The Amazing Spider Web!!!
A spider web, or cobweb (from the obsolete word coppe, meaning “spider”) is a device built by a spider out of proteinaceous spider silk extruded from its spinnerets.
Spider webs have existed for at least 141 million years. Insects get trapped in spider webs, providing nutrition to the spider; however, not all spiders build webs to catch prey, and some do not build webs at all. “Spider web” is typically used to refer to a web that is apparently still in use (i.e. clean), whereas “cobweb” refers to abandoned (i.e. dusty) webs.
Most spiders have three pairs of spinnerets, each having its own function – there are also spiders with just one pair and others with as many as four pairs.
Webs allow a spider to catch prey without having to expend energy by running it down. Thus it is an efficient method of gathering food. However, constructing the web is in itself an energetically costly process because of the large amount of protein required, in the form of silk. In addition, after a time the silk will lose its stickiness and thus become inefficient at capturing prey. It is common for spiders to eat their own web daily to recoup some of the energy used in spinning. The silk proteins are thus recycled.
The tensile strength of spider silk is greater than the same weight of steel and has much greater elasticity. Its microstructure is under investigation for potential applications in industry, including bullet-proof vests and artificial tendons.
There are a few types of spider webs found in the wild, and many spiders are classified by the webs they weave. Different types of spider webs include:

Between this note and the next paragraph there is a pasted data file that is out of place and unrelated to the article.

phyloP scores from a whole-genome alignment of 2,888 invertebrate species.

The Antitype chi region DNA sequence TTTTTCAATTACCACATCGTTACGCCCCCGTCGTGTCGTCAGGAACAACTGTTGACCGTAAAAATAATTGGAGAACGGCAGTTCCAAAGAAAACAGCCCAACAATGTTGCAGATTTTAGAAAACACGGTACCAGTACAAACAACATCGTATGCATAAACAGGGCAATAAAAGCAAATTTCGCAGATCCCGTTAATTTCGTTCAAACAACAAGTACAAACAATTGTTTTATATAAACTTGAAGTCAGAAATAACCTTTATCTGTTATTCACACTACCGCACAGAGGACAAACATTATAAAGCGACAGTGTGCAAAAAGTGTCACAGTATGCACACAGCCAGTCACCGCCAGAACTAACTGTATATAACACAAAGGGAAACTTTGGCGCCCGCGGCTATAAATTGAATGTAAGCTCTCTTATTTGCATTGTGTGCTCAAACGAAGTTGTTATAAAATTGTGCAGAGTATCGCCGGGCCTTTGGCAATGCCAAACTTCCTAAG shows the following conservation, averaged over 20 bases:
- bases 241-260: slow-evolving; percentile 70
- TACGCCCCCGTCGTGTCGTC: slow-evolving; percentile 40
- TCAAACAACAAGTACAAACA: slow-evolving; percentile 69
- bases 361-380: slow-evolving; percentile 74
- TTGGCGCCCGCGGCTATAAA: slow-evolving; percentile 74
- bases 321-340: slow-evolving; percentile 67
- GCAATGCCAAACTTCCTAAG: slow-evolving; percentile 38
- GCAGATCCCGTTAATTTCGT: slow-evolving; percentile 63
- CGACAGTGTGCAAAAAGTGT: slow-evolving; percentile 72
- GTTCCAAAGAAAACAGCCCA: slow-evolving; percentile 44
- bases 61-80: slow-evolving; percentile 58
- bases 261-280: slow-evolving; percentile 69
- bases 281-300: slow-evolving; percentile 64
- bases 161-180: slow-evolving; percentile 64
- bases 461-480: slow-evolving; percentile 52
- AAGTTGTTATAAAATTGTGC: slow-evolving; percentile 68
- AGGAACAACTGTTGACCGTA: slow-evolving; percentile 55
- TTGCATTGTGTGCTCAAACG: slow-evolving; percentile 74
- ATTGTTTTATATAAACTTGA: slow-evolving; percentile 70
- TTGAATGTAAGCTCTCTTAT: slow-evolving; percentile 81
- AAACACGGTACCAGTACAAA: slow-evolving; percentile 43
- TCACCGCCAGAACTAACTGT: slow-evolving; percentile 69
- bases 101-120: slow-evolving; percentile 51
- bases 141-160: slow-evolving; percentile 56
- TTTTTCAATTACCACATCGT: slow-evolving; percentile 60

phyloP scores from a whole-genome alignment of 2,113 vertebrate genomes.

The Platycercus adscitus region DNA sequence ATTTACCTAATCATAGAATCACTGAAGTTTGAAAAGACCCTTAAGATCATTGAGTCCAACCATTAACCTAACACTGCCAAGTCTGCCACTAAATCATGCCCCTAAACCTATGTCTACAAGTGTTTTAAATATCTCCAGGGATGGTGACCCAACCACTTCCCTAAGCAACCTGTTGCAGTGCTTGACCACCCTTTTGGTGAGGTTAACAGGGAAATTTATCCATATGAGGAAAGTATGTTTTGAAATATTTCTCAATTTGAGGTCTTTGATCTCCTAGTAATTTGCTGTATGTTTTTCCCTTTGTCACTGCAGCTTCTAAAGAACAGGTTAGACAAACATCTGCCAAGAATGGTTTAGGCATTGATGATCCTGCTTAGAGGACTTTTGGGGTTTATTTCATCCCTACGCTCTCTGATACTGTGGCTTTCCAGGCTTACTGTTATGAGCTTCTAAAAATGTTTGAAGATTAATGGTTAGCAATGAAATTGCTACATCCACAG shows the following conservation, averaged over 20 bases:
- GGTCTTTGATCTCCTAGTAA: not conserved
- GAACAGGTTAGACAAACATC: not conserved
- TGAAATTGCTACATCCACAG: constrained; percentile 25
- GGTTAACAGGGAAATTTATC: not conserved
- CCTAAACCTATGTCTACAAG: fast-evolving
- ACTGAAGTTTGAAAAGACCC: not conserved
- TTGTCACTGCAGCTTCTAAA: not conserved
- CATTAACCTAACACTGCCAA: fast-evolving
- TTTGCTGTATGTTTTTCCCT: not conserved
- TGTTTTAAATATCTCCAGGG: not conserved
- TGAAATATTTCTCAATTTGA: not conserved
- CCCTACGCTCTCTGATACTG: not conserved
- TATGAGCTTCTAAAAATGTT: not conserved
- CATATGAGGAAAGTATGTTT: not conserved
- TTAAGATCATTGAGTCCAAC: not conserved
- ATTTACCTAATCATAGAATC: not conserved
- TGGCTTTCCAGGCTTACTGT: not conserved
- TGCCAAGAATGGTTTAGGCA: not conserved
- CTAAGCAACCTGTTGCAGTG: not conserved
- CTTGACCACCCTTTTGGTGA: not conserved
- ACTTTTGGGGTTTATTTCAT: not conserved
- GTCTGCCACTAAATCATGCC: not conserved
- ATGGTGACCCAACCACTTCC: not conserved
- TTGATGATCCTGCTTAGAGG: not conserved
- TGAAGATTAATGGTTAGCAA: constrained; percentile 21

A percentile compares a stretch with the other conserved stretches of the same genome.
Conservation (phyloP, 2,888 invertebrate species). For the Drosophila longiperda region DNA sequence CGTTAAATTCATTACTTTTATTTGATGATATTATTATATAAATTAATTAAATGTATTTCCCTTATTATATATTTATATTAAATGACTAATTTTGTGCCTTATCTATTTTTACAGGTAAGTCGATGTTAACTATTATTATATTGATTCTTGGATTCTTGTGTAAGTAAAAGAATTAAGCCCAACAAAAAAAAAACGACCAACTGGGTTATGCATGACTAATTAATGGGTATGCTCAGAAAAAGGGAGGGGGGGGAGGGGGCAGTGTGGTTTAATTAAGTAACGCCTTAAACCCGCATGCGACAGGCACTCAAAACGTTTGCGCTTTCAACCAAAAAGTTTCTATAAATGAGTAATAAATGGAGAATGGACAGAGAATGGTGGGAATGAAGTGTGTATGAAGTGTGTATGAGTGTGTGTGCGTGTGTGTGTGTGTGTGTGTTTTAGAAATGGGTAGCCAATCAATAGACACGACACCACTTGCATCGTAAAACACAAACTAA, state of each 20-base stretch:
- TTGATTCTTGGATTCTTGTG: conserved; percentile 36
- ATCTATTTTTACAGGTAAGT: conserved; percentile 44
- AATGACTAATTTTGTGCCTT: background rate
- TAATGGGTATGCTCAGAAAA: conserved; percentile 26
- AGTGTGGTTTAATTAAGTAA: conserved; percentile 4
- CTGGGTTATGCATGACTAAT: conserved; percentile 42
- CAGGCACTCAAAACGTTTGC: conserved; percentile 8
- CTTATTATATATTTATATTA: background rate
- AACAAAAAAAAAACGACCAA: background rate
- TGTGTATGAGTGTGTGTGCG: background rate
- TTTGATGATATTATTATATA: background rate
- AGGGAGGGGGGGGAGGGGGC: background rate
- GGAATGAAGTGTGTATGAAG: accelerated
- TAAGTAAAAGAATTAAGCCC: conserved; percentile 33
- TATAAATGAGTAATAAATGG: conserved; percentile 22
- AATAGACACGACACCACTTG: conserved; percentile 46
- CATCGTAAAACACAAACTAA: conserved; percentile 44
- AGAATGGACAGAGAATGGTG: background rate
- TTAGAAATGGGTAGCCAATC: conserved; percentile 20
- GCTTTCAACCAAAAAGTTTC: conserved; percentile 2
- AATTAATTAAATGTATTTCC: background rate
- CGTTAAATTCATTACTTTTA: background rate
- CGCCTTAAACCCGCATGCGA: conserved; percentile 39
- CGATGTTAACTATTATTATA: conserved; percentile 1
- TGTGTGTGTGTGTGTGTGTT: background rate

- Spiral orb webs, associated primarily with the family Araneidae, as well as Tetragnathidae and Uloboridae
- Tangle webs or cobwebs, associated with the family Theridiidae
- Funnel webs, with associations divided into primitive and modern
- Tubular webs, which run up the bases of trees or along the ground
- Sheet webs
Several different types of silk may be used in web construction, including a “sticky” capture silk and “fluffy” capture silk, depending on the type of spider. Webs may be in a vertical plane (most orb webs), a horizontal plane (sheet webs), or at any angle in between. It is hypothesized that these types of aerial webs co-evolved with the evolution of winged insects. As insects are spiders’ main prey, it is likely that they would impose strong selectional forces on the foraging behavior of spiders. Most commonly found in the sheet-web spider families, some webs will have loose, irregular tangles of silk above them. These tangled obstacle courses serve to disorient and knock down flying insects, making them more vulnerable to being trapped on the web below. They may also help to protect the spider from predators such as birds and wasps.
The stickiness of spiders’ webs is courtesy of droplets of glue suspended on the silk threads. This glue is multifunctional – that is, its behaviour depends on how quickly something touching it attempts to withdraw. At high velocities, they function as an elastic solid, resembling rubber; at lower velocities, they simply act as a sticky glue. This allows them to retain a grip on attached food particles.
Administering certain drugs to spiders affects the structure of the webs they build. It has been proposed by some that this could be used as a method of documenting and measuring the toxicity of various substances. Visit the following link for more information.